One source of angst came close to being 2017’s signature subject: how the internet and the tiny handful of companies that dominate it are affecting both individual minds and the present and future of the planet. The old idea of the online world as a burgeoning utopia looks to have peaked around the time of the Arab spring, and is in retreat.
If you want a sense of how much has changed, picture the president of the US tweeting his latest provocation in the small hours, and consider an array of words and phrases now freighted with meaning: Russia, bots, troll farms, online abuse, fake news, dark money.
Another sign of how much things have shifted is a volte-face by Silicon Valley’s most powerful man. Barely more than a year ago the Facebook founder, Mark Zuckerberg, seemed still to be rejoicing in his company’s imperial phase, blithely dismissing the idea that fabricated news carried by his platform had affected the outcome of the 2016 US election as a “pretty crazy idea”. Now scarcely a week goes by without some Facebook pronouncement or other, either updating the wider world about its latest quest to put its operations beyond criticism or assuring us that its belief in an eternally upbeat, fuzzily liberal ethos is as fervent as ever.
The company has reached a fascinating point in its evolution; it is as replete with importance and interest as any political party. Facebook is at once massively powerful and also suddenly defensive. Its deeply questionable tax affairs are being altered; 1,000 new employees have been hired to monitor its advertising. At the same time, it still seems unable to provide any answers to worries about its effects on the world beyond more and more Facebook. A pre-Christmas statement claimed that although “passive” use of social media could harm users, “actively interacting with people” online was linked not just to “improvements in wellbeing”, but to “joy”. In short, if Facebook does your head in, the solution is apparently not to switch off, but more Facebook.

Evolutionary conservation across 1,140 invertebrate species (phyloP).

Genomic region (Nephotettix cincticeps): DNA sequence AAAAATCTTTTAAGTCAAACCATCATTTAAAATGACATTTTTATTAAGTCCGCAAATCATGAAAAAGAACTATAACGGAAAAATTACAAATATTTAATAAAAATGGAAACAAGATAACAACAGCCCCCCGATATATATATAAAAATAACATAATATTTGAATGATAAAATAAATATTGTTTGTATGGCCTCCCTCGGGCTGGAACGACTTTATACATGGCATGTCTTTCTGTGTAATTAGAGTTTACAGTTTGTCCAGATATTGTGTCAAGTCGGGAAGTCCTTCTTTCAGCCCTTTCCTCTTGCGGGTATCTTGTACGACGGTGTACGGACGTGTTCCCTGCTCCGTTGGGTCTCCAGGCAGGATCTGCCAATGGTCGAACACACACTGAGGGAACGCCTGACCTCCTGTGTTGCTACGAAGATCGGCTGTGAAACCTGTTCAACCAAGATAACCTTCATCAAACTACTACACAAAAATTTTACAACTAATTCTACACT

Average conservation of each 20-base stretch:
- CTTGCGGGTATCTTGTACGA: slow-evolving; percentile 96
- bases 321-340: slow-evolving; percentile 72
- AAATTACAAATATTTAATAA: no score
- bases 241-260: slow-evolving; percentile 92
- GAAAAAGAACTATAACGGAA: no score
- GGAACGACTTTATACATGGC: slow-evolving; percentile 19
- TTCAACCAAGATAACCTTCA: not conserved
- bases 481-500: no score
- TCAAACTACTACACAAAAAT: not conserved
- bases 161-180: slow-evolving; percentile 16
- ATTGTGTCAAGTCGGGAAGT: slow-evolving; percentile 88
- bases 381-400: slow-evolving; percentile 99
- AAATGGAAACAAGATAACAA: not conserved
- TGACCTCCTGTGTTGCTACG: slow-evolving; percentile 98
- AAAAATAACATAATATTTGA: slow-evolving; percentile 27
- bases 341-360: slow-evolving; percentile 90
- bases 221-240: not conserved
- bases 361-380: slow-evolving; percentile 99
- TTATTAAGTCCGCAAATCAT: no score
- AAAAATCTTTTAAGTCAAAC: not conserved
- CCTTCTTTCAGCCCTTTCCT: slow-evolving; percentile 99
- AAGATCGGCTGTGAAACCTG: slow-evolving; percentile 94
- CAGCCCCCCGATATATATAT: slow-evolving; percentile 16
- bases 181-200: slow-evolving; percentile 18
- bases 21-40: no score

While Zuckerberg and his colleagues do ethical somersaults, there is rising noise from a group of people who made headlines towards the year’s end: the former insiders at tech giants who now loudly worry about what their innovations are doing to us. The former Facebook president Sean Parker warned in November that its platform “literally changes your relationship with society, with each other … God only knows what it’s doing to our children’s brains.”
At around the same time, the former Facebook executive Chamath Palihapitiya held a public interview at Stanford University in which he did not exactly mince his words. “The short-term, dopamine-driven feedback loops that we have created are destroying how society works,” he said. “No civil discourse, no cooperation, misinformation, mistruth … So we are in a really bad state of affairs right now, in my opinion.” (Strangely, around a week later he seemed to recant, claiming he had only meant to “start an important conversation”, and that Facebook was still a company he “loved”.)
Then there is Tristan Harris, a former high-up at Google who is now hailed as “the closest thing Silicon Valley has to a conscience”. Under the banner of a self-styled “movement” called Time Well Spent, he and his allies are urging software developers to tone down the compulsive elements of their inventions, and the millions who find themselves hooked to change their behaviour.